Sunday, December 12, 2010

Media Week (Vol 3) No 49: Genre Fiction, Aptara Report, Salinger Obit

In the Observer Ed Docx tries to explains quality is in the eyes of the beholder and in the process proves his point (Observer)

It's worth dealing with the difference again, since everyone seems to have forgotten it or become chary of the articulation. Mainly this: that even good genre (not Larsson or Brown) is by definition a constrained form of writing. There are conventions and these limit the material. That's the way writing works and lots of people who don't write novels don't seem to get this: if you need a detective, if you need your hero to shoot the badass CIA chief, if you need faux-feminist shopping jokes, then great; but the correlative of these decisions is a curtailment in other areas. If you are following conventions, then a significant percentage of the thinking and imagining has been taken out of the exercise. Lots of decisions are already made.

So it follows that genre tends to rely on a simpler reader psychology. If you have a body on the first page, then you raise a question: who killed it and how did it get there? And curiosity will power readers a surprisingly long way. As will, say, a treasure hunt (Brown) or injustice (Grisham) or the locked room mystery format (Larsson). None of this is to say that writing good thrillers is easy. It is still incredibly difficult. But it is easier.

These are the reasons, too, why a bad thriller or detective novel or murder mystery will feel so much better than a bad literary novel – why it might even thrive. Even in a bad genre book, you've still got the curiosity and the reassuring knowledge that the writer will eventually deliver against the conventions. Bad literary fiction, on the other hand, is mostly without such fallback positions and is therefore a whole lot worse.

Short item about Indian publisher and retailer (The Hindu)
In 1903, Motilal Banarsidass (MLBD) began as a tiny store of spiritual books, built on a capital of Rs. 27. Over the next century, it developed into one of the world's foremost publishers of scholarly works on Indology, with a formidable catalogue of priceless works — 100 volumes of the Mahapuranas, 50 volumes of the ‘Sacred Books of the East' edited by Max Mueller...

Today, the 107-year-old Delhi-based publishing company, still run by the descendants of Motilal Jain, its founder, retains its focus on Indian culture and spiritual heritage, but is evolving to meet the changing needs of the 21st Century.

Speaking to Rajendra Prakash Jain, one of the five brothers who currently run MLBD, what emerges is the picture of a company that straddles the old world and the new, combining tradition with modernity.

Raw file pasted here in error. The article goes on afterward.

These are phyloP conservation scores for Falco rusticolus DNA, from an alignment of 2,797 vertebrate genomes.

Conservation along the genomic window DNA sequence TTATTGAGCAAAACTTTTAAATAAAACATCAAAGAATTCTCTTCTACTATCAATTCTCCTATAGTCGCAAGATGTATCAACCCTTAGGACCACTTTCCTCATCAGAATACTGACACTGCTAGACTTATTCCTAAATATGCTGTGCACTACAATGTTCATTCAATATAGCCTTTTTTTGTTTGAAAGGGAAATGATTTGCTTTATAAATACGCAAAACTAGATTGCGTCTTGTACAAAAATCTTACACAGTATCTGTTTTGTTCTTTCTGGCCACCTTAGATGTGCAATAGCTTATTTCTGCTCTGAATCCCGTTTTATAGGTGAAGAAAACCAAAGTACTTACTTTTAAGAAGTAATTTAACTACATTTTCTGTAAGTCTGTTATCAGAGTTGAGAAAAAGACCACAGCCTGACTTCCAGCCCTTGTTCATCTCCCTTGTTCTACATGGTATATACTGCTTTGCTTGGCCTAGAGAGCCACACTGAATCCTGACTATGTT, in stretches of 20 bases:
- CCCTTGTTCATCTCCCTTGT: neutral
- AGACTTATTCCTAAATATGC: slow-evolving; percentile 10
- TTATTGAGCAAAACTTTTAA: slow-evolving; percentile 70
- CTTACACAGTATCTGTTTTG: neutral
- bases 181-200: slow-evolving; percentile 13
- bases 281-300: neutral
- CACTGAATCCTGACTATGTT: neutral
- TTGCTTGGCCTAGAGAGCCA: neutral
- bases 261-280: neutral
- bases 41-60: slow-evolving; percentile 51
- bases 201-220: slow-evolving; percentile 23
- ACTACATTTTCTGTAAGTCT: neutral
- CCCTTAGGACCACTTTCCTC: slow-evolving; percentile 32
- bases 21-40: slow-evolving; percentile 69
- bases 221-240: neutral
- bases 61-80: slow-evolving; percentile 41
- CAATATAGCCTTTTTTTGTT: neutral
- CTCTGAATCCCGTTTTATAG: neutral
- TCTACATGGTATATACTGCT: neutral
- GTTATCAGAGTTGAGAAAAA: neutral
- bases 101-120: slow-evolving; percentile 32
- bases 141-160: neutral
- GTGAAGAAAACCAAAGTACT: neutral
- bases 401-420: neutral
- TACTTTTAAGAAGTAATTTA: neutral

The Observer is revisiting their Obits from 2010:
The JD Salinger I knew, by Lillian Ross American author JD Salinger died, aged 91, on 27 January 2010. Here, his long-standing friend Lillian Ross, a staff writer at the New Yorker since 1945, tells of the generous author who could keep her laughing for hours
Technology vendor Aptara released a survey of more than 600 publishers across the Trade, Professional, and Education markets reveals the latest impacts of eBooks on the publishing industry (SFGate):
The survey, conducted this summer, reveals that 64% of publishers are now offering titles in eBook format. Though, the majority are still struggling to maximize profits from the fast-growing eBook market as a result of inefficient print production processes that require transformation in order to support scalable, affordable digital output. The second in a year, this survey is one of a series being conducted by Aptara to document the evolution of book publishing in the face of the burgeoning eReader market and consumers' changing reading behaviors.

The most significant findings from this survey include:

  • A widespread inability to calculate return on investment (ROI) from eBooks - 62%, and of those able to calculate ROI, only 14% are recognizing a stronger ROI from eBooks than print. These stats confirm that most publishers are not employing scalable digital workflows, but rather retrofitting print production process and forgoing significant cost savings.
  • The main eBook production challenge facing publishers is still eReader/content compatibility issues. Even with the near universal EPUB eBook format standard, today's fragmented eReader market makes quality eBook production a moving target, with expert, manual manipulation required to retain consistent formatting across device-types.
  • Almost a quarter of publishers producing eBooks are employing XML, indicating a positive shift to scalable, digital workflows in support of efficient eBook production across all eReaders.
  • Only 7% of publishers are implementing enhancements to their eBooks, suggesting that most publishers are not aware of the EPUB standard's inherent support for content enhancement, including audio and video.
From the twitter (@personanondata)

LA Times: Why is Len Riggio Publishers Weekly's man of the year?


Google Books launched (Blog)

Slow week...

In sports, England crushed Australia in the second Ashes test (BBC)

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